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Thrombin activatable fibrinolysis inhibitor and its fibrinolytic effect in normal pregnancyFiancial support: This study was supported by an unrestricted educational grant from NovoNordisk.
22 June 2004
Accepted after revision 03 September 2004
04 December 2017 (online)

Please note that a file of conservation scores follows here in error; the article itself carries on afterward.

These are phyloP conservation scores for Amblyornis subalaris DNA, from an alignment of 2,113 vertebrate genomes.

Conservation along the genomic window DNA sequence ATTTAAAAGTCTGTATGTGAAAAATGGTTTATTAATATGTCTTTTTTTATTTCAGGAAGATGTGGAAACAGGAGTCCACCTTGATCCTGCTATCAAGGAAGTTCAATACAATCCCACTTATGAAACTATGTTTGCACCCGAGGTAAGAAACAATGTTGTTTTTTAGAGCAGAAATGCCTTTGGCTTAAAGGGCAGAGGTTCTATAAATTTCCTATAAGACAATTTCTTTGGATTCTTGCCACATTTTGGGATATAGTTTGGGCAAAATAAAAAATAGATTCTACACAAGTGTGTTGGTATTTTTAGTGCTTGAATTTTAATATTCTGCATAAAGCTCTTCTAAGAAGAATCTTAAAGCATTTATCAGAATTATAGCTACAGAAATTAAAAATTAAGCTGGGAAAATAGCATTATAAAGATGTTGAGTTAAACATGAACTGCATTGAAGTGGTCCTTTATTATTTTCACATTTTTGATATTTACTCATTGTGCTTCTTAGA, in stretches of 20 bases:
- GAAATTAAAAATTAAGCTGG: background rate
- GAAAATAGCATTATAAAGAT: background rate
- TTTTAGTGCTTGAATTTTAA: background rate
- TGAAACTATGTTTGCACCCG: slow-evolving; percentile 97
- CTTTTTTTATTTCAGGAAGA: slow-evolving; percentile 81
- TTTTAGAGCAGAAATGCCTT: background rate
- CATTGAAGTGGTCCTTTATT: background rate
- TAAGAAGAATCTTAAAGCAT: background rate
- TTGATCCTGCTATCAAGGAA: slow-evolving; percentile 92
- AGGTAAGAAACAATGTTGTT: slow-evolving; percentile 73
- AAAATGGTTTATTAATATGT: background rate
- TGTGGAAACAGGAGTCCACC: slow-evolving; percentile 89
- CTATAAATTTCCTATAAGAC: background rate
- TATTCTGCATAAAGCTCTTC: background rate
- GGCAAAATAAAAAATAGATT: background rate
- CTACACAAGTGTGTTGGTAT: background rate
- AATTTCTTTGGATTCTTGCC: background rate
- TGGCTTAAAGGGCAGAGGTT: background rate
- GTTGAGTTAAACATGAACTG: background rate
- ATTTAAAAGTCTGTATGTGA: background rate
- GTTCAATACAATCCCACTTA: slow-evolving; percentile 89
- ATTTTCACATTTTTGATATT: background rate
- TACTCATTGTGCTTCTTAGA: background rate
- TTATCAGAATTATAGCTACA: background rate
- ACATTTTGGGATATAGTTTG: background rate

We investigated changes in both thrombin activatable fibrinolysis inhibitor (TAFI) antigen levels and its functional effect on in vitro fibrinolysis in normal pregnancy. 152 pregnant women and 31 women in the immediate postpartum period were studied, with pregnancy divided into 6 windows at 4 weekly intervals. As TAFI influences and is in turn influenced by components of the protein C (PC) pathway, its measurements were correlated with levels of soluble thrombomodulin, PC, protein S (PS) and the overall phenotype of activated PC resistance (APCR). Compared with mean TAFI levels at booking gestation (6.6 +1.2 μg/ml), levels peaked at 35-39 weeks gestation (9.6 +2 μg/ml, p = 0.001), followed by a significant drop within 24 hours of delivery (7.2 + 1.1 μg/ml). In functional terms, the mean clot lysis time (CLT) (101 + 13 min at booking) also peaked at 35-39 weeks gestation (141 + 42 min, p = 0.007) and dropped after delivery (99 + 33 min), and was significantly correlated with gestational age (r = 0.410, p = 0.001) and could be abrogated in the presence of an inhibitor to TAFI activation. A significant negative correlation was found between TAFI levels and APCR (r = −0.478, p <0.001), APCRV (r = −0.598; p <0.001), PS (r = −0.490, P <0.001) and PC (r = −0.198, p = 0.02). In summary, there is a significant increase in TAFI levels, which translates into increased CLT during pregnancy. Furthermore, changes in TAFI contribute to the increasing APCR of pregnancy.
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